Phil Joyce's Seminar with FAD on His Book: The Congressional Budget Office
Posted by Kris Kauffmann
On August 30, 2011, the Fiscal Affairs Department (FAD) of the IMF had the pleasure to host Phil Joyce for a seminar regarding his book, The Congressional Budget Office – Honest Numbers, Power and Policymaking.
The book charts the history of the CBO and its engagement in key areas of policy development in the United States over the last 37 years. A key aspect of the emergence of CBO explored in the book is the manner in which the leaders of the CBO have shaped the institution. In his presentation Phil explained that the CBO has maintained a reputation as a non-partisan organization while serving in the highly politically charged environment of Congress largely due to the professionalism of successive leaders and the staff of CBO and their consistent desire to ensure a non-partisan approach in CBO irrespective of any notional affiliations.
Phil outlined the structure and working approach of the CBO, including the manner in which it engages with members of Congress, committees, the OMB and other entities in the executive branch, as well as its external outreach.
As an example of the impact of the CBO in public policy outcomes, Phil outlined the distinct role played by CBO in relation to the Clinton and Obama health care reform proposals. Due to the very close attention paid to the budget implications of proposed policy change and CBOs reputation and status as the preeminent source of advice on the cost of legislative proposals, CBOs analysis had a substantial role in determining the shape and destiny of these policies. In this respect, it was interesting to explore with Phil how a small body that provides no policy advice (only costing and analysis) can play such an important part in the policy outcomes reached.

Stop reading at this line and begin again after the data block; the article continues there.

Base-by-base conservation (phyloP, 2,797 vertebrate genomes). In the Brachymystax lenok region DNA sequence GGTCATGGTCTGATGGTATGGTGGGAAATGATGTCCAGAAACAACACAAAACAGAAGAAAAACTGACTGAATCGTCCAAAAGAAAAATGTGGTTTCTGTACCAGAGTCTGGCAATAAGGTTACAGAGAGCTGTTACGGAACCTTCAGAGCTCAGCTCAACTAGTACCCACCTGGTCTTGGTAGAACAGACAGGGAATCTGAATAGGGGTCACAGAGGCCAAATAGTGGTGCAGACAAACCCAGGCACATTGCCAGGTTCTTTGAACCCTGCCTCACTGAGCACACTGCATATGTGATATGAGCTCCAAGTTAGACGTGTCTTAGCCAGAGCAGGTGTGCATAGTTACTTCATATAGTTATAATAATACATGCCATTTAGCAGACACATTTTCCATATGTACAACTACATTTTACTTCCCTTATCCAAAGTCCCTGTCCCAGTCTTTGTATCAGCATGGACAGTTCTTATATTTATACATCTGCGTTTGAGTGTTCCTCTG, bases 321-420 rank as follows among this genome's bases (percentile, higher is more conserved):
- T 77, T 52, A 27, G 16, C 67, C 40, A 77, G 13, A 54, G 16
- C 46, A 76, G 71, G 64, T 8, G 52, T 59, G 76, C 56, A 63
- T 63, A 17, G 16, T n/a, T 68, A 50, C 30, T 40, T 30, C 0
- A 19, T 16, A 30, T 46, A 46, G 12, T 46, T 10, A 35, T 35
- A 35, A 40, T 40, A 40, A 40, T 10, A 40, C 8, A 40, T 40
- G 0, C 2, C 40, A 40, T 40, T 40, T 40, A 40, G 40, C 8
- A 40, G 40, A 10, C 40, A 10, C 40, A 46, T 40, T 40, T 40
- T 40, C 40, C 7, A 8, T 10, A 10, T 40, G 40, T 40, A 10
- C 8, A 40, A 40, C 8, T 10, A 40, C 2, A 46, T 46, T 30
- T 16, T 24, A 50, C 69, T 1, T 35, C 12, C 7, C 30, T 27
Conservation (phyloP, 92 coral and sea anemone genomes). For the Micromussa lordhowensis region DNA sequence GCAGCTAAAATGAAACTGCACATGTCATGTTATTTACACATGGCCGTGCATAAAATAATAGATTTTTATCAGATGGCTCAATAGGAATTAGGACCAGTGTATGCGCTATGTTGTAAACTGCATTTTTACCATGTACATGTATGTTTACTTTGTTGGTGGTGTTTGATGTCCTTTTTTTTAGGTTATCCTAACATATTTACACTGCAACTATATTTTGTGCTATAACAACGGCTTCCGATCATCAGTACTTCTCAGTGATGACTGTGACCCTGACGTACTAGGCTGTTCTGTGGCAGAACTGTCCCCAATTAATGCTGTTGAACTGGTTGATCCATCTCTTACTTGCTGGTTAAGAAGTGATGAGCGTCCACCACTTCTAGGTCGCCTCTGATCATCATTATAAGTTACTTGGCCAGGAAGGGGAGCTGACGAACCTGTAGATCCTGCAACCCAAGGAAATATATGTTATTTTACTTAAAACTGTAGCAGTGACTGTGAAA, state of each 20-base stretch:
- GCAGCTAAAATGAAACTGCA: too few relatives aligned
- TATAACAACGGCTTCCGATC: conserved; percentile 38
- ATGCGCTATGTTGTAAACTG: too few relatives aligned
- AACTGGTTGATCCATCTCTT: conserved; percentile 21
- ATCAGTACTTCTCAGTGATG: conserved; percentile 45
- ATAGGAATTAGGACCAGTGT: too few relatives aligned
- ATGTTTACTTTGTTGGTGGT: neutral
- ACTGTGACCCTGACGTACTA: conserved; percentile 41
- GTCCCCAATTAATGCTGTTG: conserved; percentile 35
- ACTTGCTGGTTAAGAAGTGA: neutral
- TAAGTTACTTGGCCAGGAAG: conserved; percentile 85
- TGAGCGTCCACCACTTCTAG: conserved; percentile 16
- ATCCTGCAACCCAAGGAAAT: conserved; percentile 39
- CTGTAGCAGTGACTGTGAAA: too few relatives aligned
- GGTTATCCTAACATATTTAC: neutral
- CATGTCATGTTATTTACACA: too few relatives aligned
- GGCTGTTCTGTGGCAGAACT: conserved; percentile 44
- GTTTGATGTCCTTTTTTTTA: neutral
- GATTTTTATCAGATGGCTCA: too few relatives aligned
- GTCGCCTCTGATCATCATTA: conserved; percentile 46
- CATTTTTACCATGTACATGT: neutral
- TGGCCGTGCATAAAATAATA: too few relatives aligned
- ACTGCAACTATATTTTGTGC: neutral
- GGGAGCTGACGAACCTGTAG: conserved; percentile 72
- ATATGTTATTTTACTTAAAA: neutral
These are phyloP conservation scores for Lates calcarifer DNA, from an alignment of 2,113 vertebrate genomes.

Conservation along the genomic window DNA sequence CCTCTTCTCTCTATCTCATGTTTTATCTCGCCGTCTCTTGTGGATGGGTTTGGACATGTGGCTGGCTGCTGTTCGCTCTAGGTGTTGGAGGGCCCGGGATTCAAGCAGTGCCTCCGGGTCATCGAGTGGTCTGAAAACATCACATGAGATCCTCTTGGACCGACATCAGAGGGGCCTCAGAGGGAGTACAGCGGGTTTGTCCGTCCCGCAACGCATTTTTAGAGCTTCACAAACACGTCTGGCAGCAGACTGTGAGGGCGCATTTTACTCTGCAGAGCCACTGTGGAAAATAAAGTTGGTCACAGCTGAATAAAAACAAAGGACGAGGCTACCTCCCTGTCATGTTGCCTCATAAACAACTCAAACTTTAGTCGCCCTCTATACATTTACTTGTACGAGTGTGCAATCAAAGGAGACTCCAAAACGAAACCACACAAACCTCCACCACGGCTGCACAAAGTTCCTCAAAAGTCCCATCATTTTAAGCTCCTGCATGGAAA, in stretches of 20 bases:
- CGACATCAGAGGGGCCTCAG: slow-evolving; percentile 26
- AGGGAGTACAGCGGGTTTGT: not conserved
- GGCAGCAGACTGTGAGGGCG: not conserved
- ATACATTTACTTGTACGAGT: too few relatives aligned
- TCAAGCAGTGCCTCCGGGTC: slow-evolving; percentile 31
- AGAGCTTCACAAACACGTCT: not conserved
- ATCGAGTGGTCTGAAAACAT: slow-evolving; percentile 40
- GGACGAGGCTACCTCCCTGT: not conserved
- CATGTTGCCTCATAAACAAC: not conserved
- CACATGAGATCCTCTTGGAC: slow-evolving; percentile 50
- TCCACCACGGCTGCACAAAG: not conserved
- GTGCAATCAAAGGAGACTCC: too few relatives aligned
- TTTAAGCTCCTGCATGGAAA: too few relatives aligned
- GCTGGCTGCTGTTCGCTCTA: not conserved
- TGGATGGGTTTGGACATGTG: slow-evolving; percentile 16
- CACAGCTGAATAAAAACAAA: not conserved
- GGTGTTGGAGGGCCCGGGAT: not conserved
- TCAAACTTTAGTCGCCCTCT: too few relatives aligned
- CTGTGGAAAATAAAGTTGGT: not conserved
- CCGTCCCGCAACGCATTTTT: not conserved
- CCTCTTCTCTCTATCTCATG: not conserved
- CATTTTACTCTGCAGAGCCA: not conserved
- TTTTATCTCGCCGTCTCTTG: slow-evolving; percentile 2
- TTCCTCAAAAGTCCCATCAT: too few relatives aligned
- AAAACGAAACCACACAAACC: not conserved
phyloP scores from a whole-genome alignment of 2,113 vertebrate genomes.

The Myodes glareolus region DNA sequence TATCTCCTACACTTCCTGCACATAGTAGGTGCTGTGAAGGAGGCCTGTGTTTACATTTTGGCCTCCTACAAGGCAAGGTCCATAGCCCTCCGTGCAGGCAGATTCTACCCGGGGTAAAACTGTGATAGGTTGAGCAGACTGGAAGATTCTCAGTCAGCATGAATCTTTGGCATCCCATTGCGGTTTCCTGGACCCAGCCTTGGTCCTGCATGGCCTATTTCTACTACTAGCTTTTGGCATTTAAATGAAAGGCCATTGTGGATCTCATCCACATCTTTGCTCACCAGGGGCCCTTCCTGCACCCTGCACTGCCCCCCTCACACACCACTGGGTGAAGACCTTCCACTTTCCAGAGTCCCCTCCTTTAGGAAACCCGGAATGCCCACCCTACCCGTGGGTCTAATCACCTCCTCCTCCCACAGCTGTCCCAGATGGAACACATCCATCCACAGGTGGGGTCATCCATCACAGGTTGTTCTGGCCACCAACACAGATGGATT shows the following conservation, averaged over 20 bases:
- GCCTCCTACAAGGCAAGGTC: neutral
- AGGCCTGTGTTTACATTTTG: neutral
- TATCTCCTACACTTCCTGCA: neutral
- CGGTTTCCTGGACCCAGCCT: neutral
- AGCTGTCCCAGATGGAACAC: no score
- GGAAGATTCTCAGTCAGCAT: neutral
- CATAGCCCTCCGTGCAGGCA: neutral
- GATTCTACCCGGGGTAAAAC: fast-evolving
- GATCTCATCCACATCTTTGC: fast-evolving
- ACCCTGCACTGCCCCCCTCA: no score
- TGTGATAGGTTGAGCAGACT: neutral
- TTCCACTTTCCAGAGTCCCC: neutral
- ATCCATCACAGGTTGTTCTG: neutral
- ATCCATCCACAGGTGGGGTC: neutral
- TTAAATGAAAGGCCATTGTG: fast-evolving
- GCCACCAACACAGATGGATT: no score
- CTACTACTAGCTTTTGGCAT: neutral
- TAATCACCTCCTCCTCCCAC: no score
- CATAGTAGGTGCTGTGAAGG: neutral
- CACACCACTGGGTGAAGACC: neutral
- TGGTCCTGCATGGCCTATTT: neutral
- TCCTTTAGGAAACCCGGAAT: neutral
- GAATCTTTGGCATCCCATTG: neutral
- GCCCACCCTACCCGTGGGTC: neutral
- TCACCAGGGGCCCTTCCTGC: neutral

During the seminar, FAD were very keen to engage Phil on the technical issues of dynamic verses static scoring and the historical accuracy of CBO’s long term costing and forecasting. In discussing the challenges faced in having two powerful entities like CBO and OMB in the US budget process, the audience soon engaged with Phil on the idea of budget process reform in the US and how CBO fits into the mix.
Of course those of us engaged in technical assistance soon turned his attention to the topic of the circumstances in which an independent budget office, such as the CBO, may be appropriate to support parliamentary involvement in the budget processes of other countries. In this respect, Phil brings a unique perspective as a well respected academic and occasional consultant for the IMF and World Bank in delivering technical assistance, as well as being a previous employee of CBO. On this topic we reached the conclusion that country specific features are the determining factor.
Overall Phil’s seminar was a very engaging event – for which we thank him sincerely. For those interested in public sector budgeting, his book is a valued contribution to the body of knowledge.
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